Where are the new jobs that accompany a robust economy?

According to the U.S. government’s Bureau of Labor Statistics’ job numbers released today, in September 7.9 million people were unemployed, which is 5% of 158 million people with jobs in the U.S. workforce.

U.S. Jobs – Where is the Recovery?

Chart by UnemploymentData.com

Digging a little bit into the government’s employment/unemployment numbers adds color to the report.

U-3: the official unemployment rate

First:  the U-3 number, defined as “total unemployed,” measured as a percent of the civilian labor force. The government defines this as the “official unemployment rate.” In May of this year, the official unemployment rate—seasonally adjusted—was 4.7%. It spent the three months of summer steady at 4.9%, until September where it increased to 5.0%, according to the Bureau of Labor Statistics.

But Look at U-6

The U-6 numbers include just about everybody that the government classifies within the phrase “labor underutilization.” So here is the list of people included in U-6 unemployment:

  • 7.9 million considered to be the total unemployed (which stands in Sept. 2016 at 7.9 million people, or 5.0% of the civilian labor force of 158 million people)
  • 1.8 million people who are marginally attached to the labor force (defined as: those neither working nor looking for work, but indicate they want work and are available for a job and have actually looked for work in the past 12 months). Of this group 553,000 people are what the government calls “discouraged workers”: people who have given a job-market related reason for not currently looking for work; i.e. they’re discouraged.
  • 5.9 million workers who are employed part time for economic reasons (defined as people who want and are available for full time work but have had to settle for a part time job schedule).
U.S. Jobs – Where is the Recovery?

Table: BLS September Jobs Report

The U-6 unemployment number is 9.7% in September 2016. Our calculator totals those numbers as 15.6 million people who want to work at a full time job but can’t find one, given the definitions above.

How many people were put to work in September?

The BLS reports that non-farm payroll employment rose by 156,000 people in September in the United States. You could fill Denver’s Mile High Stadium twice in a single day with that small crowd, by shuttling those 156,000 people in and out in two groups.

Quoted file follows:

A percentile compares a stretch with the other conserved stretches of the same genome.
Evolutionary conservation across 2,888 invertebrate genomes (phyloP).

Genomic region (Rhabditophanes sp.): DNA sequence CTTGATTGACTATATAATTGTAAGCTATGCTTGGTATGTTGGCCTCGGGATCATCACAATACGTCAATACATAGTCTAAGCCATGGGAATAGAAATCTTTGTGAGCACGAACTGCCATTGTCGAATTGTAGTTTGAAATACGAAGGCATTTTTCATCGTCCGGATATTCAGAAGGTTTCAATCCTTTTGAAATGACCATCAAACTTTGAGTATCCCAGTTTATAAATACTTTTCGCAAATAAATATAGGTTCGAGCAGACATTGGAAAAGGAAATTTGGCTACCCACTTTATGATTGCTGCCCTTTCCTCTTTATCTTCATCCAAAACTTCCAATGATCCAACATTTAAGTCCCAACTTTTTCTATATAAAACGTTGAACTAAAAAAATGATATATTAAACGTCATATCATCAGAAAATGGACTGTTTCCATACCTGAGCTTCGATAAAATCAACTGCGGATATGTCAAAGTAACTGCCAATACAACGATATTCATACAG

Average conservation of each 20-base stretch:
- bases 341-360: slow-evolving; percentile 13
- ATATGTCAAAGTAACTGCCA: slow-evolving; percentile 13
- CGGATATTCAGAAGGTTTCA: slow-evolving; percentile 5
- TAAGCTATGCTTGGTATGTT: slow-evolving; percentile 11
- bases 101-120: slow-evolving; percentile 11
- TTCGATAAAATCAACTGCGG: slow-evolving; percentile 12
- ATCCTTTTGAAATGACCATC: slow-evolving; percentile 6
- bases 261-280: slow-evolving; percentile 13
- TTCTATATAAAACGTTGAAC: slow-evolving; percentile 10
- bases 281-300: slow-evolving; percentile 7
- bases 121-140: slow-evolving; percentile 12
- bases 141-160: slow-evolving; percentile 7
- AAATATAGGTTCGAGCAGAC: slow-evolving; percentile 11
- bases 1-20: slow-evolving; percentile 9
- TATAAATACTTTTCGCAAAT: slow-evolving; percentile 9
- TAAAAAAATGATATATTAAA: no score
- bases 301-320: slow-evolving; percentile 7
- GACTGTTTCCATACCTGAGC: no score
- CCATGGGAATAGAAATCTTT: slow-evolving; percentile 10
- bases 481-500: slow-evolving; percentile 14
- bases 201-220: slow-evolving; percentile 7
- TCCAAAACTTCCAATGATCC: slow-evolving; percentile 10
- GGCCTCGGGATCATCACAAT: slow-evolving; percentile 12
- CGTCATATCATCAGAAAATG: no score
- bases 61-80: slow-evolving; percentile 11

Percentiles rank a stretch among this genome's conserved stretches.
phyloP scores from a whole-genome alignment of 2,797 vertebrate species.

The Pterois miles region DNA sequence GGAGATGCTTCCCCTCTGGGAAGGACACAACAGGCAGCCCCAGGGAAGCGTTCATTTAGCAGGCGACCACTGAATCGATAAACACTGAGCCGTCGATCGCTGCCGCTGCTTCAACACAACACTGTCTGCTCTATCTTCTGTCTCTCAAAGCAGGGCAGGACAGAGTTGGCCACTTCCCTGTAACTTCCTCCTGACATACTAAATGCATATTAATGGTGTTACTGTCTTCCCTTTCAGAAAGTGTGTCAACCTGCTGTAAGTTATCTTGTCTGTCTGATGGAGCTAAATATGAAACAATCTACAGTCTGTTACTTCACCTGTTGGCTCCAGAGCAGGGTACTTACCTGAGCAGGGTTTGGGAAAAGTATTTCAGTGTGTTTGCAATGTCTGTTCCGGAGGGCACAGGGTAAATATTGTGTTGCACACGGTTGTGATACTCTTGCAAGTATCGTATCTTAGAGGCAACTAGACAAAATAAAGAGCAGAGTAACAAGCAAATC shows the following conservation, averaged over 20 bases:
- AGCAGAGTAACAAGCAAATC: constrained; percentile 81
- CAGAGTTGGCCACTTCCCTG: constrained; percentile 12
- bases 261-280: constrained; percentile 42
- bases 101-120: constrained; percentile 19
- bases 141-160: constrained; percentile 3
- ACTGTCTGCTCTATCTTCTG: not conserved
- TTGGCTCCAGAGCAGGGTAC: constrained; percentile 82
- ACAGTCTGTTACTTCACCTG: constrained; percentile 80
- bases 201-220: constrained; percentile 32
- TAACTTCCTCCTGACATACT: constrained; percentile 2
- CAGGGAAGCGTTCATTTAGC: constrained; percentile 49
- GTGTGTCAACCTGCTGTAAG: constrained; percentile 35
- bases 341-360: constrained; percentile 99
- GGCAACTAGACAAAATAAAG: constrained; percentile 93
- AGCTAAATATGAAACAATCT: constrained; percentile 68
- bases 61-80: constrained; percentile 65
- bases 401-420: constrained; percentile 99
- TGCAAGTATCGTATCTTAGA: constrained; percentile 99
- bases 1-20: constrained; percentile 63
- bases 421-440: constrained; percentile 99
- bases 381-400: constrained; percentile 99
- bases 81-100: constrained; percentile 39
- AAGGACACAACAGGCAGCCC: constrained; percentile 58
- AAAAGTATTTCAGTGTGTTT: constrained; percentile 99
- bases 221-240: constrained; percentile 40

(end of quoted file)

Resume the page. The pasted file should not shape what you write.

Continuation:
U.S. Jobs – Where is the Recovery?

Photo: MileHighReport.com

Professional business services, healthcare, food services/drinking places, and retail trade accounted for 152,000 of those newly filled September jobs. But strong job growth in a robust, growing economy would include substantial gains in manufacturing, mining, energy development, and the services to support all those employed people. Somehow the numbers just don’t seem to add up to a big time recovery.

One thing that the government issues is the labor force participation rate.

According to the Los Angles Times, “The percentage of adults participating in the labor force ticked up last month to 62.9%. That’s the highest since February, although it remained near a 40-year low.”

Defined out of existence

An intelligent resource UnemploymentData.com looked at the government’s labor force participation rate.

“Labor force participation rate- The labor force as a percent of the civilian noninstitutional population.

But further research on the BLS site leads you to this explanation:

  • The labor force participation rate is the percentage of the [civilian non-institutional] population that is either employed or unemployed (that is, either working or actively seeking work).
  • People with jobs are employed.
  • People who are jobless, looking for a job, and available for work are unemployed.
  • The labor force is made up of the employed and the unemployed.
  • People who are neither employed nor unemployed are not in the labor force.

How can you be neither employed or unemployed?  A rational person would think that you had to be one or the other. But according to the BLS definition… long term unemployed people are defined out of existence and therefore are neither employed nor unemployed. They are the roughly 40% of the population that aren’t participating in the labor force.”


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